Wayne Schroeder says
PJ–wouldn’t all the female participants on the show represent feminist thought?
Justin Sanford says
Loved the show! Keep going! I got a lot out of this. Thanks for everything you guys do.
Plato was indeed a master stylist.
I just listened to your 100th episode in my journey of going through your entire podcast pretty much in order. I have loved it so far. I really want to engage with you and give you my feedback, even though its pre-2014 feedback and even if you read this comment and somehow decide to implement some of my feedback in your podcast, it will be years before those changes reach my ears.
I have a B.S. in philosophy and am currently in my last year of medical school, applying for residency programs in psychiatry.
1. You guys are great, and your podcast is influential. Has it “changed my life?” Sort of. It got me back into philosophy. I listened to your “Can Buddhism make you happy?” episode at a time in my life where I felt the opposite of flourishing, and that episode inspired me to do further reading. The Buddhist stuff didn’t do it for me, but I found Letters from a Stoic by Seneca, and that DID change my life. Consider doing an episode on it if you haven’t yet!
2. Dylan, while you often add insight to an episode, your points are often repetitive or tangential. You don’t need to keep coming back to or re-explaining your position, just get it out and move on. Less is more, baby. Take a page out of Seth’s book and stfu sometimes.
3. Love the ground rules, despite the frequent breaking of them. Please continue to try and follow them so long as doing so will be rigorous and entertaining. Don’t assume audience has done the reading!!!!!! I never do the readings. Podcasts are specifically a medium that I can make time for while doing other things (driving); I can’t be putting in weeks of reading between each episode, or even read a summary since I want to move on the the next episode while driving. Love the pre-cogs! Keep them coming/try and summarize text as best you can.
4. I actually don’t recommend your podcast to friends even though I talk about it a lot, and this is because without some background in philosophy listeners would be completely lost. I am sometimes, despite an undergraduate degree in it. This is not a bad thing, in fact I feel like it’s perfect for me, but just fyi.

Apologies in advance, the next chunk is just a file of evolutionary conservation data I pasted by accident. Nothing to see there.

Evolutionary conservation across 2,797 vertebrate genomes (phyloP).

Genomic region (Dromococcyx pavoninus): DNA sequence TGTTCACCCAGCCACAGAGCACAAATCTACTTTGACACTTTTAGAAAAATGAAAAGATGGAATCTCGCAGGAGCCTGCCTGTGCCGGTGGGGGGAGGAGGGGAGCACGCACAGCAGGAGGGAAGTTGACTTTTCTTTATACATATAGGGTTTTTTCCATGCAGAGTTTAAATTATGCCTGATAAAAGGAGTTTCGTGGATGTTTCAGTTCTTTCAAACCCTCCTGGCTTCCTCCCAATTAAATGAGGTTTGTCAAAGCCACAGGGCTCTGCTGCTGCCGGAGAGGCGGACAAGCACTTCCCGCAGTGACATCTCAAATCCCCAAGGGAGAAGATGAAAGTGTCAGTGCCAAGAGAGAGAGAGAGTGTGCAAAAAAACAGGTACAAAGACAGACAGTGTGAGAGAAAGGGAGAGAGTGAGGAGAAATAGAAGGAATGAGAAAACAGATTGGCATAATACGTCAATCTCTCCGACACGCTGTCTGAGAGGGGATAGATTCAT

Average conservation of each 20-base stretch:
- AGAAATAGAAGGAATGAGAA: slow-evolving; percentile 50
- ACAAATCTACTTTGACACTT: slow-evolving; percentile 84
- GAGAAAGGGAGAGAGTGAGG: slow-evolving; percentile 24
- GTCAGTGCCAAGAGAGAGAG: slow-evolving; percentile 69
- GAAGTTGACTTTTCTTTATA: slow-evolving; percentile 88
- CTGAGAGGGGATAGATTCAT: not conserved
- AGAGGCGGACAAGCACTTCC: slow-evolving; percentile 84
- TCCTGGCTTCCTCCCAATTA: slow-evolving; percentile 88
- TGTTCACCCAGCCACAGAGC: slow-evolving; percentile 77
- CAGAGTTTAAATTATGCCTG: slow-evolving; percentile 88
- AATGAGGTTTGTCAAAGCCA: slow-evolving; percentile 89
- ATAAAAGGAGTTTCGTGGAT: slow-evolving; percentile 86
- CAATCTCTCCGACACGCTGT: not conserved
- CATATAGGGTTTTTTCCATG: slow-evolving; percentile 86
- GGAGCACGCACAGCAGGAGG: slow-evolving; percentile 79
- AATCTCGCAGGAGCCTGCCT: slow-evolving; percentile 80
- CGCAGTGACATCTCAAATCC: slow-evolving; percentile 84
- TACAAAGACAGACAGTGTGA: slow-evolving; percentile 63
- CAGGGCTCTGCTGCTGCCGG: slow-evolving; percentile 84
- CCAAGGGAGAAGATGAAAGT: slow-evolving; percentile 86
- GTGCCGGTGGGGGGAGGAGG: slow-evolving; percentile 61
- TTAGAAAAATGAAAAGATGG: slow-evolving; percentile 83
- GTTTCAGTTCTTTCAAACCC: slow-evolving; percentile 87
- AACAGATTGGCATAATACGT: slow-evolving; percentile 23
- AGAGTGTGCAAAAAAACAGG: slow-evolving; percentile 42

5. I haven’t donated a cent to you, mostly because my student debt is approaching the 0.3 million club. Any chance you can open up the hidden episodes to me as an act of charity? 😉
6. Keep it up! If you ever think my medical or psychiatric training or life-changing experience with Seneca could help you out on an episode or blog post, let me know!
Mark Linsenmayer says
Thanks, Zak, speaking to you from the future (December 2017!):
1. Yes, we did finally get to Seneca, with a great guest: http://partiallyexaminedlife.com/2016/01/25/ep132-1-seneca/
2. Dylan is now much more under control with the physics stuff, FYI. He’s a fully functional member of the team!
3. Not enough people were listening to the precogs, so we stopped them, in the last year (starting with Tocqueville) we introduced more formal “opening statements” which are supposed to do some of that job, but we have not been consistent about them.
3-4. We haven’t read the ground rules in a while, though we still aim at being understandable. I’m not sure we’ve gotten or are capable of getting any better at this.
5. You can afford a one-time payment of $5 for hundreds of hours of amusement. You just can. You can then immediately unsubscribe if you don’t care about the ad-free eps going forward. We’ve also introduced patreon.com/partiallyexaminedlife, where you can get those ad-free eps for only $1 (a week later than the 5% folks), and again, if you sign up there for $5, you can get all the missing eps, download them, and switch to $1 or nothing going forward.
6. We’d welcome you to write for our blog: http://partiallyexaminedlife.com/write-for-us/
Thanks for checking in, and congrats on making it to ep 100! Yay!